The crowd consisted of people defending the university and partygoers. All of them looking around to make sure everyone was coping with the gas. Tear gas feels a bit like cutting an onion, and a bit like a hot chilli. Your eyes water, your nose runs and a stinging pain rakes the back of your throat. In my experience, mild amounts can be slightly pleasant. After the Gezi Park protests in 2013, Turkish activists even embraced it singing “tear gas, olé, tear gas olé, tear gas olé”. A shared community of pain can bring people together. However, too much for too long can give you a headache and make you feel nauseous. Smoking cigarettes helps, but so does having smoke blown in your eyes. As I loitered around the gates with some Karelia cigarettes, various crying Greeks approached me asking to have smoke blown in their eyes. There was something very sweet about such a gesture; a typical sign of disrespect temporarily becoming an expression of intimate solidarity.
In the courtyard inside the university, revellers danced and crowded around decks and a sound system in the middle of the basketball pitch. Above were some billowing translucent sheets of fabric lit up by colourful lights installed for the occasion. The music changed throughout the night, the only song by name I remember being ‘A Forest’ by The Cure, but there were a few gothy punk tracks, as well as some hip-hop, amid a mostly House-driven night. The bar served cheap drinks and also provided lemony water to those suffering from gas. The widespread concern for the wellbeing of those around you, and the light-headed feeling from the constant mild pain, created a fertile atmosphere to emphatically dance.
Sunday 7th. June. Afternoon. Psyrri.
Tasos invited me to the general assembly of Embros, an occupied theatre, a little ‘colony of Exarchia’ in the ‘consumerist’ neighbourhood of Psyrri. The bar here is donations-based so you can get a drink for free if you need. They organise clubs, plays, dances, talks, It was squatted in 2011 by a group of artists and over the years has steadily become more anarchist, more or less in correlation to the police repression. It’s a beautiful old building – a fascist printing press in the 1920s, Tasos tells me.
About 400 burgundy leather chairs accommodated around 25 attendees. Some coffees. Some beers. Many ashtrays. The ceiling was obscured by clouds of smoke dimly pieced by shafts of light from above. Nobody looked under 25, but there were a wide range of ages in the room, perhaps averaging mid-30s. The anarchist all-black standard I’d grown used to was eschewed in favour of more thespian outfits. Snugly in the front row was a small woman wearing a red headscarf, white lace and long black beads, looking like the kind of person who smells of mothballs and slips gin into your tea. A remarkable number of the older men wore long, well-stroked white beards, sandals, and unbuttoned linen shirts, softly billowing like togas. There is no sense that it’s rude to talk when others are talking. In the main, whoever is speaking is heard, but always with chatter in the margins. The discussion became animated. With my own weak English assumptions I asked “What are they arguing about?”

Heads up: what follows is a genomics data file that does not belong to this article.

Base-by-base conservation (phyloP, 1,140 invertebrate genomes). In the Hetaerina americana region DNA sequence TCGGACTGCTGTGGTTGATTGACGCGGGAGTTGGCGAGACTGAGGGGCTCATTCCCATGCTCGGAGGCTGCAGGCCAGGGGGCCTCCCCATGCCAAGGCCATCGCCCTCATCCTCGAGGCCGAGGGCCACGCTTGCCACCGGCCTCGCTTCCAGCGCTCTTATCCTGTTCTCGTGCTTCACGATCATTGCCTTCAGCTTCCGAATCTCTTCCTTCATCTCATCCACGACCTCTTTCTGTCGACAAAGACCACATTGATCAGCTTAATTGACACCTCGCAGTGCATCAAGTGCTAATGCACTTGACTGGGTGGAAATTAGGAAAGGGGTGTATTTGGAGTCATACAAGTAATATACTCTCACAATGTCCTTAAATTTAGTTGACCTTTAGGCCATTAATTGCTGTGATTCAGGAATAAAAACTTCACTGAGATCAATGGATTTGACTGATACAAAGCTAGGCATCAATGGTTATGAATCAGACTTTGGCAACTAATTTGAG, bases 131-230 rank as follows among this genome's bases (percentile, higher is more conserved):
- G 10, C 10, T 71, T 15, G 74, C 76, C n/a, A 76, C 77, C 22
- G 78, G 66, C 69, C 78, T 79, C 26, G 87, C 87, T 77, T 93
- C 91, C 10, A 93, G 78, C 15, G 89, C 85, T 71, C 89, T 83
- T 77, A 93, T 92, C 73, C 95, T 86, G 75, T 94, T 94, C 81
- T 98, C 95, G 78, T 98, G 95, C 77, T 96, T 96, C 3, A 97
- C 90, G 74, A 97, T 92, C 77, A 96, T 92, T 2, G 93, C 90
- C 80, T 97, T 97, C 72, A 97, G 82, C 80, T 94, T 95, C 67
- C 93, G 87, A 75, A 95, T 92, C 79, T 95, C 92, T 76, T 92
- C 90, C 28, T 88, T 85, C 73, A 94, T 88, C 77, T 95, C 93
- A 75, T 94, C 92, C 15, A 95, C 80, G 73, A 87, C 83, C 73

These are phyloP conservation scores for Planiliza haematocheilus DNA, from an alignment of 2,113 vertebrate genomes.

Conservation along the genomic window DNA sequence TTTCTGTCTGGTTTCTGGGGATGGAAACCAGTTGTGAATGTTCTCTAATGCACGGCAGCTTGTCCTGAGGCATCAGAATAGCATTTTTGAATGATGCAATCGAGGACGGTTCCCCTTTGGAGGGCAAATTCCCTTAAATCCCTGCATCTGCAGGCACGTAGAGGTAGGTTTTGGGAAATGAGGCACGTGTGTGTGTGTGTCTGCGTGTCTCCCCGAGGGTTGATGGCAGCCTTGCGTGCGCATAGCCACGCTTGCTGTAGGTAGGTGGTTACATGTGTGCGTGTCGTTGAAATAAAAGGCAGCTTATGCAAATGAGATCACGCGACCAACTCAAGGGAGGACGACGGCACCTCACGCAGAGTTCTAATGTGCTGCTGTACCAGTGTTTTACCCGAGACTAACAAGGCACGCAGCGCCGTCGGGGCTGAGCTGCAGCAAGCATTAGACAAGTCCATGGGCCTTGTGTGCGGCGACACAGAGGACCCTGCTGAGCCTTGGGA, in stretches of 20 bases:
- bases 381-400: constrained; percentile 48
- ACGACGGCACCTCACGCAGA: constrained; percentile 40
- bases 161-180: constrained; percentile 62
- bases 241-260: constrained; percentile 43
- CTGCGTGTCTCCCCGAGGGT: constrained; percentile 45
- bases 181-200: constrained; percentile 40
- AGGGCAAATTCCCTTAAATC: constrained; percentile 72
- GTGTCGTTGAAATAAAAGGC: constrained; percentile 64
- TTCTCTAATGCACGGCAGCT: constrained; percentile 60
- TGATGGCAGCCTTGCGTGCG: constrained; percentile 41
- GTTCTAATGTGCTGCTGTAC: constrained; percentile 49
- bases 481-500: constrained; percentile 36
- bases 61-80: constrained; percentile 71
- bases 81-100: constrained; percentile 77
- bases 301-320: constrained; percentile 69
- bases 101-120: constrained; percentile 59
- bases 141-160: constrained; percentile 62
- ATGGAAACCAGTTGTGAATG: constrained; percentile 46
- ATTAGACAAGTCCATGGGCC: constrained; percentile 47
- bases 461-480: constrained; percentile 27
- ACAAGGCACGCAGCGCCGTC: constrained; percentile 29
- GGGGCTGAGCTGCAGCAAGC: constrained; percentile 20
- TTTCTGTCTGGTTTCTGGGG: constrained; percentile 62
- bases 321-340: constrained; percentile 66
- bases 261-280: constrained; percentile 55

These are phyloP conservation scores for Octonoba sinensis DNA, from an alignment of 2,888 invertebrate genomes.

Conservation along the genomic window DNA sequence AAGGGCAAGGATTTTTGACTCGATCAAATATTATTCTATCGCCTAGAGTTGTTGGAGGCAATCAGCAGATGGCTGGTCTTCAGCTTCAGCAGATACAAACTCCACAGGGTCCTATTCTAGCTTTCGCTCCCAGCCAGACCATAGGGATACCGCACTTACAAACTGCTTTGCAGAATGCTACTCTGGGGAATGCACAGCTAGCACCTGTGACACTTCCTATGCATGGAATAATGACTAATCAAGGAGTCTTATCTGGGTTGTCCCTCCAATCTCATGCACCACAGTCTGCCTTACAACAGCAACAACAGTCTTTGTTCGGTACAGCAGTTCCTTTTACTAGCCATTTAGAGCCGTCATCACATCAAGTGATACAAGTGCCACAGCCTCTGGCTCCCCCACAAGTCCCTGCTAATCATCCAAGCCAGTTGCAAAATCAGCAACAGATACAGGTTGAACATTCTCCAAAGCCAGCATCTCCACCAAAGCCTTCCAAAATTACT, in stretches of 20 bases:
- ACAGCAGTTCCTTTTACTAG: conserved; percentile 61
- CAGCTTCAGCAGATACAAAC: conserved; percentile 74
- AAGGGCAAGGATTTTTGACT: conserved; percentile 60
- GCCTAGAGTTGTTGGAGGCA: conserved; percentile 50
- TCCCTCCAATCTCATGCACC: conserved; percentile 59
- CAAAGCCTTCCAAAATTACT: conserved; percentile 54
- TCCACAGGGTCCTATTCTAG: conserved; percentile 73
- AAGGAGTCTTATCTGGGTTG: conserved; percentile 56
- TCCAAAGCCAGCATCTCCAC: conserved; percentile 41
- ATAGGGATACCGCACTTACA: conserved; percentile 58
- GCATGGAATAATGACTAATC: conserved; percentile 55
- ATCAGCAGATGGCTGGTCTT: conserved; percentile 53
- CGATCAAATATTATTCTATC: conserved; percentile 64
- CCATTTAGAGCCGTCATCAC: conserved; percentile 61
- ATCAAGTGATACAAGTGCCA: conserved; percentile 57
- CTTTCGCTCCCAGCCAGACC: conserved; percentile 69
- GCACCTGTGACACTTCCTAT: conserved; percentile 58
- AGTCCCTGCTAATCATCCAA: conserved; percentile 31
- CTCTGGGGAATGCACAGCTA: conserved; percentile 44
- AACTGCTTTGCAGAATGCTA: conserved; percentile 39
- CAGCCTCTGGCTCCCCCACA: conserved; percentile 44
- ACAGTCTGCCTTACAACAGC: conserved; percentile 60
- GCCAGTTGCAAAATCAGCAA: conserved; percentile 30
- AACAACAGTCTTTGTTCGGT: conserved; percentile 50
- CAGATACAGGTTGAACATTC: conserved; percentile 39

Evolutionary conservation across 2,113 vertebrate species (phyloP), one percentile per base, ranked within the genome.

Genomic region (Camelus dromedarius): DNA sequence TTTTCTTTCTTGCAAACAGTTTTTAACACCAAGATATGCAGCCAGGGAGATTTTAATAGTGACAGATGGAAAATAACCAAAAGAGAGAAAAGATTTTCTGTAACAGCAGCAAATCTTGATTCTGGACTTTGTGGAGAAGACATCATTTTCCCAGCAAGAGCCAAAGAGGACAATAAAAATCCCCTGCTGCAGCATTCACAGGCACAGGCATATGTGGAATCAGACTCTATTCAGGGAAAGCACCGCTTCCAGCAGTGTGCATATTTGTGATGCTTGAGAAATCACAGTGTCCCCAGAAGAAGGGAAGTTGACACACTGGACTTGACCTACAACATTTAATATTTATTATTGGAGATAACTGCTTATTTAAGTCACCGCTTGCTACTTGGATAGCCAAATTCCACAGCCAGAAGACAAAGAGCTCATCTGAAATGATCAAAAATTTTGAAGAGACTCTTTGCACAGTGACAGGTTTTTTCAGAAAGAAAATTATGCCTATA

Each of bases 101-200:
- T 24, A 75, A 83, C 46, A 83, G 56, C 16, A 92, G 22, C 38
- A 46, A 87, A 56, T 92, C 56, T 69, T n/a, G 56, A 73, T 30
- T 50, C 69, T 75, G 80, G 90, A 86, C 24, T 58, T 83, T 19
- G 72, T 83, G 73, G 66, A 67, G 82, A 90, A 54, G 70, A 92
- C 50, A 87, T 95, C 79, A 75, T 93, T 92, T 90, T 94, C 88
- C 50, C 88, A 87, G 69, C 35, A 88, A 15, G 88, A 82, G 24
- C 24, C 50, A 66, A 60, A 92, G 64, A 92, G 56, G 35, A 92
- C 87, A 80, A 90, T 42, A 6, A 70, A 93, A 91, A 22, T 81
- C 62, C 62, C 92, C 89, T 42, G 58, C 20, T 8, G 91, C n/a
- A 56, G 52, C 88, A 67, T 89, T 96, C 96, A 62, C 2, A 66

“They don’t argue. They agree.” Tasos explained.
Tuesday. 9th June. Evening. Exarchia.
After a long day at the library, Elsa and I meet up at Mikro. A German company is paying her to write an article about citizen-run health clinics in Greece, and she’s spent the day visiting them, interviewing the skilled and unskilled people that volunteer there. They want to close, she tells me, so as to not do the state’s work for them, but it’s difficult to do so as they’re badly needed. There’s a marked absence of English-language reports about these clinics. I have previously tried to find out what I could on them, but to no avail. The conversation switches to more flippant and personal topics, as we chat about our childhoods, silly homespun theories, and her career as a clown at children’s parties. Some friends join us. It’s my last night and various friends come to visit us.
A couple of us go out spray painting around the area – “there’s no police in Exarchia!” I confidently state. It’s difficult to find a wall that is not completely covered in layer after layer of poetic political messages, names of lovers, of activist groups, murals, event details, and a wide variety of anything anyone would think to put on a wall. I wanted to write a line from a song written by my friend, Jamie, who was like a brother to me, and died a year and a half ago. He would have loved this place very much. It’s the agonised chorus from a song by Dogfeet his band, called ‘Putti’. In large part inspired by the 2011 England riots, it chants over and over: “We were nothing before the fire”. On the shoulders of a friend with a bad back, I manage only “WE WERE NOT BE4 THE FIRE”, before falling down. But it seems fitting.